Negotiating the cost of college

By Emily Ness on November 25, 2013

You probably know the cost of a car or a house can be negotiated, but did you realize that in certain circumstances, the same can be done with the cost of college?

More financial aid and admissions offices are receiving calls from students and parents asking for additional student aid. FAFSA forms don’t always tell “the full story of a family’s assets and income,” said Kelli Lively, assistant director of student financial services at Washington University in St. Louis. “So we encourage families to call us and explain their situation if they feel like they aren’t being provided enough initial aid.”

After families fill out the FAFSA and other financial forms, they are awarded a certain amount of government grant money based on income and assets. Schools also provide grants and scholarships based on merit or need.

“Government aid cannot be adjusted because it is based on a federal formula,” wrote Jorge Rodriquez in a New York Times “Ask the Expert” column. “But you can certainly ask a college to review any grants or scholarships they offered of their own money. Sometimes they are able and willing to increase it to attract a student.”

Endowments are key to more aid
Most of the money colleges give in student aid is from endowments, money given to the school by donors. Interest an endowment earns is used to provide grants and scholarships at the school’s discretion.

At schools with large endowments, such as Washington, it is common for parents to call and explain financial circumstances not shown on a FAFSA. “Some things we can consider, and others we can’t,” Lively said. “If a family is re-decorating their home and wants money to supplement that, we can’t. But if a family presents us with other extenuating circumstances that they can’t control, we will take that into consideration.”

However, Colin Riley, a Boston University spokesperson, said that unless the family’s information is different from what the university received and there is a valid reason for asking for more aid, he discourages appealing the initial offer.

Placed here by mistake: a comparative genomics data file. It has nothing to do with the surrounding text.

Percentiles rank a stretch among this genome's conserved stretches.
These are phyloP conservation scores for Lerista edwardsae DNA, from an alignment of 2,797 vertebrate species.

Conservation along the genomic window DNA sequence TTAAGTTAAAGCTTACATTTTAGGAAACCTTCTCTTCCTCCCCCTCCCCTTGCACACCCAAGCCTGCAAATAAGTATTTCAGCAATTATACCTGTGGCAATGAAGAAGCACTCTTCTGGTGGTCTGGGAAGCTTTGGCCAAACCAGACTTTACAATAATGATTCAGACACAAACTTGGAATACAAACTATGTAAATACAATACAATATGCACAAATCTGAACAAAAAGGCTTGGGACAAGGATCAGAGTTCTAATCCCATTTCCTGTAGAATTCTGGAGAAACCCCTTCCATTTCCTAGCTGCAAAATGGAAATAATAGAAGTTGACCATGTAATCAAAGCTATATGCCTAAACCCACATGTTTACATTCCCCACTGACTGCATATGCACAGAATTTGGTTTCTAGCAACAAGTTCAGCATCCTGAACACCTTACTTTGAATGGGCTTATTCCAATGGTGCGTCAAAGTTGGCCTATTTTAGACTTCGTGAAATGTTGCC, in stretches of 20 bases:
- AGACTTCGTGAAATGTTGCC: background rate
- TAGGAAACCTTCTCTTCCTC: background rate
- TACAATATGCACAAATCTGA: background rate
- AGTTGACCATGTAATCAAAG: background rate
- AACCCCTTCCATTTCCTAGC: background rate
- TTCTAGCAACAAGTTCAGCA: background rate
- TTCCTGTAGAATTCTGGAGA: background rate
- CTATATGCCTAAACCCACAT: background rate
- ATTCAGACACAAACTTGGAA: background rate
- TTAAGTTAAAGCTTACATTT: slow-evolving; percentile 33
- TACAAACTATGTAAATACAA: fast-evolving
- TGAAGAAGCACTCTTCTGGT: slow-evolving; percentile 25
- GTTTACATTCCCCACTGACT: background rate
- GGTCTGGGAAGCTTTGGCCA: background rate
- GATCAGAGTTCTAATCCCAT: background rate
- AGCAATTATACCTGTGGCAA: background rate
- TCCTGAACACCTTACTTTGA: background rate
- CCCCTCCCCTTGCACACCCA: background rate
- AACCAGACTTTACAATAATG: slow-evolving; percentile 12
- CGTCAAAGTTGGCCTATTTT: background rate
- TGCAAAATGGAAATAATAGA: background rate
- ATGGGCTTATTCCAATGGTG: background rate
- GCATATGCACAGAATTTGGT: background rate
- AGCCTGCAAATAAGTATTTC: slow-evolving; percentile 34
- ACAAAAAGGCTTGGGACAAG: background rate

“We’re a very generous school when it comes to financial assistance, but … we have    limited resources; we can’t help everyone,” he said.

But according to the university’s website, people who meet the criteria for appealing an initial financial aid decision at Boston University need to submit a letter of appeal explaining their circumstances and the amount of aid they will need. They must also submit student and family federal income tax return, parents’ W-2 forms and verification of any untaxed income.

Have a backup plan -- and a contact
Most of the time, private schools with relatively larger endowments are better at providing additional aid. Ivory Doublette, who attended the University of Minnesota, said the financial aid process was the worst part of being a student at the public university. She was disappointed in the amount of aid she received and said, “I did ask for more, and of course they told me there was nothing that could be done.”

To get as much aid as possible, Riley suggests applying to schools that are a “good fit” and filling out forms accurately. It is also important to be prepared for the unexpected.

“Connect with someone in the financial aid office who you will go to with questions,” Lively advises. “You can’t predict what will happen in four years … but you will have that contact to call if something happens.” 

 


How to cut the cost of college life

  • Find a school with a big endowment per student – usually that school will give more grants than loans.
  • Apply to schools offering merit scholarships you’re eligible for – maybe you have excellent grades, talent at the school’s specialty or a family legacy at that school.
  • Apply to a school you know you can afford, in case sufficient financial aid doesn’t come through from other schools.
  • Search for used textbooks online and at used bookstores, and sell your old books.
  • Always ask stores, restaurants and movie theaters if they offer student discounts.
  • Take advantage of free food on campus.
  • Use campus amenities including fitness centers and pools.

About the Author

Emily Ness

Emily Ness

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